Our research in the REAMIT project (www.reamit.eu), conducted at the University of Essex along with the University of Bedfordshire and several other partners in the UK and in the EU, shows that a digital technology oriented food waste strategy can help in our fight against food waste, thereby help secure a greener future by improving food security and environmental resilience. Based on the evidence obtained in our work, we suggest two concrete policy options for reducing food waste.
1. A significant part of food waste occurring in supply chains (transportation, storage and distribution) can be avoided if modern smart IoT sensors are used to track and continuously monitor the temperature and other conditions in which food is transported and stored (Ramanathan, U. et al., 2022; Gillspie et al., 2023). Thus, the policy option is that food companies should be encouraged to utilise the promises of technological solutions to reduce food waste in their supply chains.
2. While a good proportion of food is wasted in food supply chains, food firms tend to internalise these losses and hence are not very much conscious about this food loss (Ramanathan, R. et al., 2023). If the government encourages food firms to measure food waste, record, and compare levels over time, it will help firms to think about food waste more clearly. Currently there is no legal framework to report food waste measurement (Al-Tamimi et al., 2023). When the true costs of food waste is captured in the decision-making processes of food companies, they will be able to take every effort to protect food and reduce waste. This could be a part of UK's food waste strategy and policy.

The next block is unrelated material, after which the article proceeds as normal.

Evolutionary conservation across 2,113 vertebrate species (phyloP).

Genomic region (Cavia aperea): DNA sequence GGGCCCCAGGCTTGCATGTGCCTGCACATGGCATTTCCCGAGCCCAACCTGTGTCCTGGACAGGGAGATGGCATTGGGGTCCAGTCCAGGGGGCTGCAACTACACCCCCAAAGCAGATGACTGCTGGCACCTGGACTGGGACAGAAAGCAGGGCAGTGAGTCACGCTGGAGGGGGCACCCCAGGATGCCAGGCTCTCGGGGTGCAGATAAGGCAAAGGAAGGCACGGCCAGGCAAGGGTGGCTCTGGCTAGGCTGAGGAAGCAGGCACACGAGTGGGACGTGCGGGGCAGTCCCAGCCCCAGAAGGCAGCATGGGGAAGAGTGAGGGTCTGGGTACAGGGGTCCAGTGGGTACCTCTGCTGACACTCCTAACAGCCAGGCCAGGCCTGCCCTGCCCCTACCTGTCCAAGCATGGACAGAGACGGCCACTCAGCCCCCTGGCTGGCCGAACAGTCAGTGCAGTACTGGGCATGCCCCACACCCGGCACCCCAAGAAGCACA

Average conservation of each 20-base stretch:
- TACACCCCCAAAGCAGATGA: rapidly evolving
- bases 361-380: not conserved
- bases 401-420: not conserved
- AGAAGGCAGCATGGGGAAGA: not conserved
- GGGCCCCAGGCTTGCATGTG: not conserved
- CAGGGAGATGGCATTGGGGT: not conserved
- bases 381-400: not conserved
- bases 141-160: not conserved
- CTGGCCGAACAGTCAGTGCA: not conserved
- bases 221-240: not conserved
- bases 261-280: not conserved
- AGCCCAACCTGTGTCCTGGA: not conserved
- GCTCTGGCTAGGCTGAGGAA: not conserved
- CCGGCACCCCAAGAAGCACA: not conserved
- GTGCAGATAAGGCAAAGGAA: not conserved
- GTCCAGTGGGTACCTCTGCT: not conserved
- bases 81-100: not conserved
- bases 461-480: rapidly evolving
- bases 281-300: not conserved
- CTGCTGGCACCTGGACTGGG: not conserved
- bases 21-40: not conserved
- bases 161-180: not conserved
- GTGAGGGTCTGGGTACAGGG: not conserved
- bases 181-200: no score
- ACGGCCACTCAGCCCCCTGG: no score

These policy actions will have several benefits.
- Increased economic benefits as more food is available for sale and consumption
- Increased resilience of the UK food supply chain system against climate and geopolitical shocks such as Brexit, the Ukraine crisis or a global pandemic
- Increased support for those in need
- Increased climate efficiency on the way to a net-zero economy as food waste not saved will end up in landfill and emit significant greenhouse gas emissions.
Around 9.5 million tonnes of food was wasted in the UK in 2018 (Dray, 2021). This is a huge amount, and a part of this waste in food supply chains can be avoided using relatively inexpensive strategies using modern digital technologies (Internet of Things (IoT) sensors, big data, cloud computing, and analytics). However, these technologies have not been adequately integrated in the UK's food waste strategy so far. We sincerely hope that the above suggested changes in the UK's food waste strategy will help achieve UK's net zero targets and its commitment to halve food waste by 2030 (UN Strategic Development Goal 12.3).
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